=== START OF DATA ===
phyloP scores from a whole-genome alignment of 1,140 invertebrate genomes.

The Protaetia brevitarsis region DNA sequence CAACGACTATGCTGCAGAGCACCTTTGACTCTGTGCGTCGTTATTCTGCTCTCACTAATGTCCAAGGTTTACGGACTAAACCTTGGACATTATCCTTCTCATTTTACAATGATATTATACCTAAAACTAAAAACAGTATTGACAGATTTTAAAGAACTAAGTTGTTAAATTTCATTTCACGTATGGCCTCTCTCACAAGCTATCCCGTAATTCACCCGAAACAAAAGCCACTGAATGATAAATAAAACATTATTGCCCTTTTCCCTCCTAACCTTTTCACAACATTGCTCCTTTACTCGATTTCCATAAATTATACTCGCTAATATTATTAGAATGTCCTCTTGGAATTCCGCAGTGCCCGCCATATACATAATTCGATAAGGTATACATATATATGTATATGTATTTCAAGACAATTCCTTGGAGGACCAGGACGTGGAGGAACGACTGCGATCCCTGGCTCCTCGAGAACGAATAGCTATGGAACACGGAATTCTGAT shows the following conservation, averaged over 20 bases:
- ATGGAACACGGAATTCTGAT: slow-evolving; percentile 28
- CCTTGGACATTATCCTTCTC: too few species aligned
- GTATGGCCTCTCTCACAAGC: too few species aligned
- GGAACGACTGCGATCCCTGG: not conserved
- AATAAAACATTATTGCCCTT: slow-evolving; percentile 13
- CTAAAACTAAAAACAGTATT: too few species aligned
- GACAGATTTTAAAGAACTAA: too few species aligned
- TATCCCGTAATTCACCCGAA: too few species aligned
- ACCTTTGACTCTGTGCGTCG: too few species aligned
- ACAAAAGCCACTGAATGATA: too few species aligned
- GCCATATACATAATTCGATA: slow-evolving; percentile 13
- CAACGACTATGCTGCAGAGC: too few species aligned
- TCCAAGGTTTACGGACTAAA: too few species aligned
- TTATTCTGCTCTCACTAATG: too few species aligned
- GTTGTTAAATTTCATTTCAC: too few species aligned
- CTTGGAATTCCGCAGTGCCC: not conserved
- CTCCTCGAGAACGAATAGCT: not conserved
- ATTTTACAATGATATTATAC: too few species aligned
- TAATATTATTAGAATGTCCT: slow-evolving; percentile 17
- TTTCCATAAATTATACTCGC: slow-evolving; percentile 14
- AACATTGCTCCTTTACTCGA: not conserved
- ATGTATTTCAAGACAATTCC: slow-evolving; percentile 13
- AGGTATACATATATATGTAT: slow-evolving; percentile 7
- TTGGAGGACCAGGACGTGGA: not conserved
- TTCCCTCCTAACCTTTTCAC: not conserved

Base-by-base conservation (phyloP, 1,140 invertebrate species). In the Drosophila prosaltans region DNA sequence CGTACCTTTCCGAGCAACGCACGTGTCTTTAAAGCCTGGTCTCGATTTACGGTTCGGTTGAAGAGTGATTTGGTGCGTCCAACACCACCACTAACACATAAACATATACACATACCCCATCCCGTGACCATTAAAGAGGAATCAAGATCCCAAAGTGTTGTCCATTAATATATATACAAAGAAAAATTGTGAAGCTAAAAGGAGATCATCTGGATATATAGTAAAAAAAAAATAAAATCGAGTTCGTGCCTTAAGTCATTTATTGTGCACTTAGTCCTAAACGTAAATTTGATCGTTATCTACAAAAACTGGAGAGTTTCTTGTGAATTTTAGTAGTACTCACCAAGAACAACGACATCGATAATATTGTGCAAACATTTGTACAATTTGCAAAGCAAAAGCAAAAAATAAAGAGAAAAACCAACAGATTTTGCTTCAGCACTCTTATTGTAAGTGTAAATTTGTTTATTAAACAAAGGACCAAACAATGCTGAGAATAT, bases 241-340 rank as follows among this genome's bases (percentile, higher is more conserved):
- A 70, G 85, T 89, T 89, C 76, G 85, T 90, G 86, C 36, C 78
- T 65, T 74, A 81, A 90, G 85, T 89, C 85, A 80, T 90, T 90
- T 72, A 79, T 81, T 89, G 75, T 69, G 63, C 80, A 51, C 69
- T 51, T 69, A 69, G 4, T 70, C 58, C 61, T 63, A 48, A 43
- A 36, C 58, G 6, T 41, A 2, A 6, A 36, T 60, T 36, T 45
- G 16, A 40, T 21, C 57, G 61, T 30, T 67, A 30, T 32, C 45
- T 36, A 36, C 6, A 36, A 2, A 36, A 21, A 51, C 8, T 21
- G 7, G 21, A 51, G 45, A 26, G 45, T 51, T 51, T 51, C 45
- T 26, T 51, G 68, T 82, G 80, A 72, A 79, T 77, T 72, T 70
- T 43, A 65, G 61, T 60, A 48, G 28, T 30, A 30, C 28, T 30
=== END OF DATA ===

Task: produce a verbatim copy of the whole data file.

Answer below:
phyloP scores from a whole-genome alignment of 1,140 invertebrate genomes.

The Protaetia brevitarsis region DNA sequence CAACGACTATGCTGCAGAGCACCTTTGACTCTGTGCGTCGTTATTCTGCTCTCACTAATGTCCAAGGTTTACGGACTAAACCTTGGACATTATCCTTCTCATTTTACAATGATATTATACCTAAAACTAAAAACAGTATTGACAGATTTTAAAGAACTAAGTTGTTAAATTTCATTTCACGTATGGCCTCTCTCACAAGCTATCCCGTAATTCACCCGAAACAAAAGCCACTGAATGATAAATAAAACATTATTGCCCTTTTCCCTCCTAACCTTTTCACAACATTGCTCCTTTACTCGATTTCCATAAATTATACTCGCTAATATTATTAGAATGTCCTCTTGGAATTCCGCAGTGCCCGCCATATACATAATTCGATAAGGTATACATATATATGTATATGTATTTCAAGACAATTCCTTGGAGGACCAGGACGTGGAGGAACGACTGCGATCCCTGGCTCCTCGAGAACGAATAGCTATGGAACACGGAATTCTGAT shows the following conservation, averaged over 20 bases:
- ATGGAACACGGAATTCTGAT: slow-evolving; percentile 28
- CCTTGGACATTATCCTTCTC: too few species aligned
- GTATGGCCTCTCTCACAAGC: too few species aligned
- GGAACGACTGCGATCCCTGG: not conserved
- AATAAAACATTATTGCCCTT: slow-evolving; percentile 13
- CTAAAACTAAAAACAGTATT: too few species aligned
- GACAGATTTTAAAGAACTAA: too few species aligned
- TATCCCGTAATTCACCCGAA: too few species aligned
- ACCTTTGACTCTGTGCGTCG: too few species aligned
- ACAAAAGCCACTGAATGATA: too few species aligned
- GCCATATACATAATTCGATA: slow-evolving; percentile 13
- CAACGACTATGCTGCAGAGC: too few species aligned
- TCCAAGGTTTACGGACTAAA: too few species aligned
- TTATTCTGCTCTCACTAATG: too few species aligned
- GTTGTTAAATTTCATTTCAC: too few species aligned
- CTTGGAATTCCGCAGTGCCC: not conserved
- CTCCTCGAGAACGAATAGCT: not conserved
- ATTTTACAATGATATTATAC: too few species aligned
- TAATATTATTAGAATGTCCT: slow-evolving; percentile 17
- TTTCCATAAATTATACTCGC: slow-evolving; percentile 14
- AACATTGCTCCTTTACTCGA: not conserved
- ATGTATTTCAAGACAATTCC: slow-evolving; percentile 13
- AGGTATACATATATATGTAT: slow-evolving; percentile 7
- TTGGAGGACCAGGACGTGGA: not conserved
- TTCCCTCCTAACCTTTTCAC: not conserved

Base-by-base conservation (phyloP, 1,140 invertebrate species). In the Drosophila prosaltans region DNA sequence CGTACCTTTCCGAGCAACGCACGTGTCTTTAAAGCCTGGTCTCGATTTACGGTTCGGTTGAAGAGTGATTTGGTGCGTCCAACACCACCACTAACACATAAACATATACACATACCCCATCCCGTGACCATTAAAGAGGAATCAAGATCCCAAAGTGTTGTCCATTAATATATATACAAAGAAAAATTGTGAAGCTAAAAGGAGATCATCTGGATATATAGTAAAAAAAAAATAAAATCGAGTTCGTGCCTTAAGTCATTTATTGTGCACTTAGTCCTAAACGTAAATTTGATCGTTATCTACAAAAACTGGAGAGTTTCTTGTGAATTTTAGTAGTACTCACCAAGAACAACGACATCGATAATATTGTGCAAACATTTGTACAATTTGCAAAGCAAAAGCAAAAAATAAAGAGAAAAACCAACAGATTTTGCTTCAGCACTCTTATTGTAAGTGTAAATTTGTTTATTAAACAAAGGACCAAACAATGCTGAGAATAT, bases 241-340 rank as follows among this genome's bases (percentile, higher is more conserved):
- A 70, G 85, T 89, T 89, C 76, G 85, T 90, G 86, C 36, C 78
- T 65, T 74, A 81, A 90, G 85, T 89, C 85, A 80, T 90, T 90
- T 72, A 79, T 81, T 89, G 75, T 69, G 63, C 80, A 51, C 69
- T 51, T 69, A 69, G 4, T 70, C 58, C 61, T 63, A 48, A 43
- A 36, C 58, G 6, T 41, A 2, A 6, A 36, T 60, T 36, T 45
- G 16, A 40, T 21, C 57, G 61, T 30, T 67, A 30, T 32, C 45
- T 36, A 36, C 6, A 36, A 2, A 36, A 21, A 51, C 8, T 21
- G 7, G 21, A 51, G 45, A 26, G 45, T 51, T 51, T 51, C 45
- T 26, T 51, G 68, T 82, G 80, A 72, A 79, T 77, T 72, T 70
- T 43, A 65, G 61, T 60, A 48, G 28, T 30, A 30, C 28, T 30